Thinking over and over again about conflicts between your job and personal life is likely to damage both your mental and physical health, research from Oregon State University suggests.
The study included more than 200 people, with results showing that “repetitive thought” was a pathway between work-family conflict and negative outcomes in six different health categories.
As the term suggests, repetitive thought regarding work-family conflict refers to thinking repeatedly and attentively about the parts of your job and your personal life that clash with each other: for example, that late-afternoon meeting that prevents you from attending your son’s baseball game. It’s a maladaptive coping strategy that impedes daily recovery from stress.
Kelly D. Chandler of OSU’s College of Public Health and Human Sciences was the lead author on the project funded by Pennsylvania State University’s Social Science Research Institute and Penn State’s Center for Healthy Aging.
The journal Stress & Health recently published the results.
Kelly, an assistant professor in the CPHHS School of Social and Behavioral Health Sciences, says repetitive thought over work-family conflict keeps the stressor active and thus gets in the way of recovery.
The study involved 203 adults ages 24 to 76. Each was in a romantic relationship, and roughly two-thirds had at least one child at home.
Results showed a link between repetitive thought and negative outcomes in the health categories of life satisfaction, positive affect, negative affect, fatigue, perceived health, and health conditions.
Positive affect is the extent to which a person subjectively experiences positive moods, and negative affect is the extent to which someone experiences negative moods. In this study, health conditions referred to a list of 22 conditions or problems, such as stroke or diabetes. Participants were scored based on how many times they answered yes.
In the category of perceived health, participants were asked to rate their health on a five-point scale.
“The main objective of this study was to test a conceptual model in which repetitive thought explained the association between work-family conflict and health,” Kelly says. “There was support for repetitive thought as a mediator in the association between work-family conflict and all six health outcomes.”
Repetitive thought is related to two other types of cognition that also can have adverse effects on health: rumination and worry. Rumination is persistent, redundant thinking that usually looks backward and is associated with depression; worry is also persistent, redundant thinking but tends to look forward and is typically more associated with anxious apprehension.
“Practitioners can assist individuals facing the dual demands of work and family by reducing repetitive thought, and the related issues of worry and rumination,” Kelly says.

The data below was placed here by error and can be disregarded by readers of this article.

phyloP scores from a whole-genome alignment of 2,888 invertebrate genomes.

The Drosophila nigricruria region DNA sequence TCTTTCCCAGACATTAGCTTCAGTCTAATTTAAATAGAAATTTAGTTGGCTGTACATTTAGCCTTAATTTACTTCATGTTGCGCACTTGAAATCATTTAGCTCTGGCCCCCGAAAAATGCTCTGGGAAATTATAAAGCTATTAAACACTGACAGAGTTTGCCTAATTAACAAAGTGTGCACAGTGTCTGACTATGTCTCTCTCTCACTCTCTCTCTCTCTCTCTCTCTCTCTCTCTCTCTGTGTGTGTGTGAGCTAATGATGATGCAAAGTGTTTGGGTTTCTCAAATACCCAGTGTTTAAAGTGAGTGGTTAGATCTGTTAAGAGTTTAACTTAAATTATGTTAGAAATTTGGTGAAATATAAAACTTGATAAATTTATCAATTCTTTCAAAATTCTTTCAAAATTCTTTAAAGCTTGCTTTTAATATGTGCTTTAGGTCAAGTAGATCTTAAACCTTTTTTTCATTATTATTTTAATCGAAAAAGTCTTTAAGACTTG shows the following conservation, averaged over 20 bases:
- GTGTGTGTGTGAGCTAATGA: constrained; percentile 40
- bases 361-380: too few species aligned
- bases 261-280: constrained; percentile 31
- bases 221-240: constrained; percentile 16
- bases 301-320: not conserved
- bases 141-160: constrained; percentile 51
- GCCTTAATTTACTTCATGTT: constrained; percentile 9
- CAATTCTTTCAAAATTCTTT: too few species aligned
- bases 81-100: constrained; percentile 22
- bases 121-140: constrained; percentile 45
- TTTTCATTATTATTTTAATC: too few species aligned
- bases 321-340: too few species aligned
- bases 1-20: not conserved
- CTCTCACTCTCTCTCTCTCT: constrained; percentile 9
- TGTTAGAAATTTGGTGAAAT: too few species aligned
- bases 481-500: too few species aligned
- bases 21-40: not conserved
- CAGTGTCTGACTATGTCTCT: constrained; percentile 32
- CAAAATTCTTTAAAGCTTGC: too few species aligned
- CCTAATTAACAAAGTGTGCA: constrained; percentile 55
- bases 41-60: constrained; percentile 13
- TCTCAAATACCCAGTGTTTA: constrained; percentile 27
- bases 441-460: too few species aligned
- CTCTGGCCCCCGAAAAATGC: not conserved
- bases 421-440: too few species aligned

One technique that can help is mindfulness: intentionally paying attention to the present-moment experience, such as physical sensations, perceptions, affective states, thoughts and imagery, in a nonjudgmental way.
“You stay in the moment and acknowledge what you are feeling, recognize that those are real feelings, and process them, putting things in perspective,” Kelly says. “In the hypothetical baseball game example, the person could acknowledge the disappointment and frustration he was feeling as legitimate, honest feelings, and then also think in terms of ‘these meeting conflicts don’t happen that often, there are lots of games left for me to watch my child play, etc.’”
Kelly also points out that the burden for coping with work-family conflict shouldn’t fall solely on the employee.
“There needs to be strategies at the organizational level as well as the individual level,” she says. “For example, a business could implement mindfulness training or other strategies in the workplace that make it a more supportive culture, one that recognizes employees have a life outside of work and that sometimes there’s conflict. There can be a good return on investment for businesses for managing work-family stress, because positive experiences and feelings at home can carry over to work and vice versa.”
Work-family conflict is not just a women’s issue or even just a parent’s issue, Kelly notes, given the number of workers who are caring for their own mother and/or father.
“Planning ahead and having a backup plan, having a network to support one another, those things make you better able to reduce work-family conflict,” Kelly says. “But it shouldn’t just rest on the shoulders of the individual. We need changes in the ways in which organizations treat their employees. We can’t deny the fact that work and family influence one another, so by improving the lives of employees, you get that return on investment with positive work and family lives spilling over onto one another.”
Policy changes are particularly important to lower-income workers, Kelly says.
“Not all of us are so fortunate to have backup plans for our family responsibilities to stop us from repetitively thinking about work-family conflict,” she says. “It’s the organizational support and culture that matter most. Knowing there’s a policy you can use without backlash maybe is almost as beneficial as actually using the policy. It’s also important for managers and executives to be modeling that too, going to family events and scheduling time to fit all of their roles.”